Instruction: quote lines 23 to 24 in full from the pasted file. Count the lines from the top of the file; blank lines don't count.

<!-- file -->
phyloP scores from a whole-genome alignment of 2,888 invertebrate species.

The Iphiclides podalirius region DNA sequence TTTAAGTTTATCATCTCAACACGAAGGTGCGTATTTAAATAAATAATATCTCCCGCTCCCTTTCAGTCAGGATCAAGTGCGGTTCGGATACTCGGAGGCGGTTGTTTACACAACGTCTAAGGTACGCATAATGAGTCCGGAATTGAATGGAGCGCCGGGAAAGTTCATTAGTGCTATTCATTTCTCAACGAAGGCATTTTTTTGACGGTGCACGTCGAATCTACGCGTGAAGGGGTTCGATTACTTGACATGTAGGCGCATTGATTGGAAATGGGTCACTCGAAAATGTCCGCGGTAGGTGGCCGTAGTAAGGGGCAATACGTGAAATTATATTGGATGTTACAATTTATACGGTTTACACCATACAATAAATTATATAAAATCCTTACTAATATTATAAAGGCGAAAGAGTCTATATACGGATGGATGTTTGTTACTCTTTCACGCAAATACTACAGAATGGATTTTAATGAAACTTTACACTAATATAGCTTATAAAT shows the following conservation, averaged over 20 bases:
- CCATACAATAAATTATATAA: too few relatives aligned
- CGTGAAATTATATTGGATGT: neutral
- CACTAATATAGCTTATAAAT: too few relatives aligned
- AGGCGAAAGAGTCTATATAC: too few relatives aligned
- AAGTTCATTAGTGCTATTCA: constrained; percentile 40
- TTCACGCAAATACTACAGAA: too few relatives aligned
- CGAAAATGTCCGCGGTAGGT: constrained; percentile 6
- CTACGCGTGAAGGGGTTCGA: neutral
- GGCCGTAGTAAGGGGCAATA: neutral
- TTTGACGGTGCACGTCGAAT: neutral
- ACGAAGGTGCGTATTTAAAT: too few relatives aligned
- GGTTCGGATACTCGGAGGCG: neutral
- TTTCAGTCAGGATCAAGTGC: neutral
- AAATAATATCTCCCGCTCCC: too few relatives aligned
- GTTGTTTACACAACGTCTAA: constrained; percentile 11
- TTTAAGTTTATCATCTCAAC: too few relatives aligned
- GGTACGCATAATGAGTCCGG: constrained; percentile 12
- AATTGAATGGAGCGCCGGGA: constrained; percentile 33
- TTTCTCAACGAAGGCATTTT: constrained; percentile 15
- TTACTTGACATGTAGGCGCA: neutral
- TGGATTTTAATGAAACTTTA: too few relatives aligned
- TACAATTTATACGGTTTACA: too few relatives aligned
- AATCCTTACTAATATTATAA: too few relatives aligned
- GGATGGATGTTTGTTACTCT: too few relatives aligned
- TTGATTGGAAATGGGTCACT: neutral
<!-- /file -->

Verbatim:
- TGGATTTTAATGAAACTTTA: too few relatives aligned
- TACAATTTATACGGTTTACA: too few relatives aligned